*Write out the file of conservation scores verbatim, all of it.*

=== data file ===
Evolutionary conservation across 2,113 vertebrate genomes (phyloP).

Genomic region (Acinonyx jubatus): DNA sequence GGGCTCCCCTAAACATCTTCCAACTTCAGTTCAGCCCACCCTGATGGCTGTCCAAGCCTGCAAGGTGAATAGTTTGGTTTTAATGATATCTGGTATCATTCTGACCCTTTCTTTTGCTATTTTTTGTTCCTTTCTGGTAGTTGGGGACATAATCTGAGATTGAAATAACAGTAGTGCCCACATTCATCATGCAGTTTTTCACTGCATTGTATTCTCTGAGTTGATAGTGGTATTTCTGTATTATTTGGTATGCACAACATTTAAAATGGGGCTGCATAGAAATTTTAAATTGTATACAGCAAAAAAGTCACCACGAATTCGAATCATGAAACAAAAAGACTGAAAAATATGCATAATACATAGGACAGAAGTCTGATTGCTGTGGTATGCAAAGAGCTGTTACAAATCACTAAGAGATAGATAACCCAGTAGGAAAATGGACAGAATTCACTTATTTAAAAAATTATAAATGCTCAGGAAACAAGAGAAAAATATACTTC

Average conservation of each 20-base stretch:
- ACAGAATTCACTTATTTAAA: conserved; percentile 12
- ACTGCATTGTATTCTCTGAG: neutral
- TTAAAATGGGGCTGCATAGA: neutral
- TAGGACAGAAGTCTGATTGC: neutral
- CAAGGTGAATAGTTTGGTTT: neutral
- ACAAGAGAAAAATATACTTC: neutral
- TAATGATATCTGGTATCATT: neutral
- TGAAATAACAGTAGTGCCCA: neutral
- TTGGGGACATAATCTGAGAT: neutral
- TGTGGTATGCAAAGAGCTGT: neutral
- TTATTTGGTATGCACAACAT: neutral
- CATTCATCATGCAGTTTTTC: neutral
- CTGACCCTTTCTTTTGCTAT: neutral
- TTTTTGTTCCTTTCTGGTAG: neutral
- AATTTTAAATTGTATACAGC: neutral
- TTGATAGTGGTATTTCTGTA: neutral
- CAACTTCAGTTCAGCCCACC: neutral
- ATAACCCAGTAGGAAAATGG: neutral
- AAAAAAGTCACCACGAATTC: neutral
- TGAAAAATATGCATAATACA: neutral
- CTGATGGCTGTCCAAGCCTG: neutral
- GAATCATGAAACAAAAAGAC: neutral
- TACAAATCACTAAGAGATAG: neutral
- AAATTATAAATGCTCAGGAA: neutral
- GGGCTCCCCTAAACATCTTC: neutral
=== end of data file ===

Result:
Evolutionary conservation across 2,113 vertebrate genomes (phyloP).

Genomic region (Acinonyx jubatus): DNA sequence GGGCTCCCCTAAACATCTTCCAACTTCAGTTCAGCCCACCCTGATGGCTGTCCAAGCCTGCAAGGTGAATAGTTTGGTTTTAATGATATCTGGTATCATTCTGACCCTTTCTTTTGCTATTTTTTGTTCCTTTCTGGTAGTTGGGGACATAATCTGAGATTGAAATAACAGTAGTGCCCACATTCATCATGCAGTTTTTCACTGCATTGTATTCTCTGAGTTGATAGTGGTATTTCTGTATTATTTGGTATGCACAACATTTAAAATGGGGCTGCATAGAAATTTTAAATTGTATACAGCAAAAAAGTCACCACGAATTCGAATCATGAAACAAAAAGACTGAAAAATATGCATAATACATAGGACAGAAGTCTGATTGCTGTGGTATGCAAAGAGCTGTTACAAATCACTAAGAGATAGATAACCCAGTAGGAAAATGGACAGAATTCACTTATTTAAAAAATTATAAATGCTCAGGAAACAAGAGAAAAATATACTTC

Average conservation of each 20-base stretch:
- ACAGAATTCACTTATTTAAA: conserved; percentile 12
- ACTGCATTGTATTCTCTGAG: neutral
- TTAAAATGGGGCTGCATAGA: neutral
- TAGGACAGAAGTCTGATTGC: neutral
- CAAGGTGAATAGTTTGGTTT: neutral
- ACAAGAGAAAAATATACTTC: neutral
- TAATGATATCTGGTATCATT: neutral
- TGAAATAACAGTAGTGCCCA: neutral
- TTGGGGACATAATCTGAGAT: neutral
- TGTGGTATGCAAAGAGCTGT: neutral
- TTATTTGGTATGCACAACAT: neutral
- CATTCATCATGCAGTTTTTC: neutral
- CTGACCCTTTCTTTTGCTAT: neutral
- TTTTTGTTCCTTTCTGGTAG: neutral
- AATTTTAAATTGTATACAGC: neutral
- TTGATAGTGGTATTTCTGTA: neutral
- CAACTTCAGTTCAGCCCACC: neutral
- ATAACCCAGTAGGAAAATGG: neutral
- AAAAAAGTCACCACGAATTC: neutral
- TGAAAAATATGCATAATACA: neutral
- CTGATGGCTGTCCAAGCCTG: neutral
- GAATCATGAAACAAAAAGAC: neutral
- TACAAATCACTAAGAGATAG: neutral
- AAATTATAAATGCTCAGGAA: neutral
- GGGCTCCCCTAAACATCTTC: neutral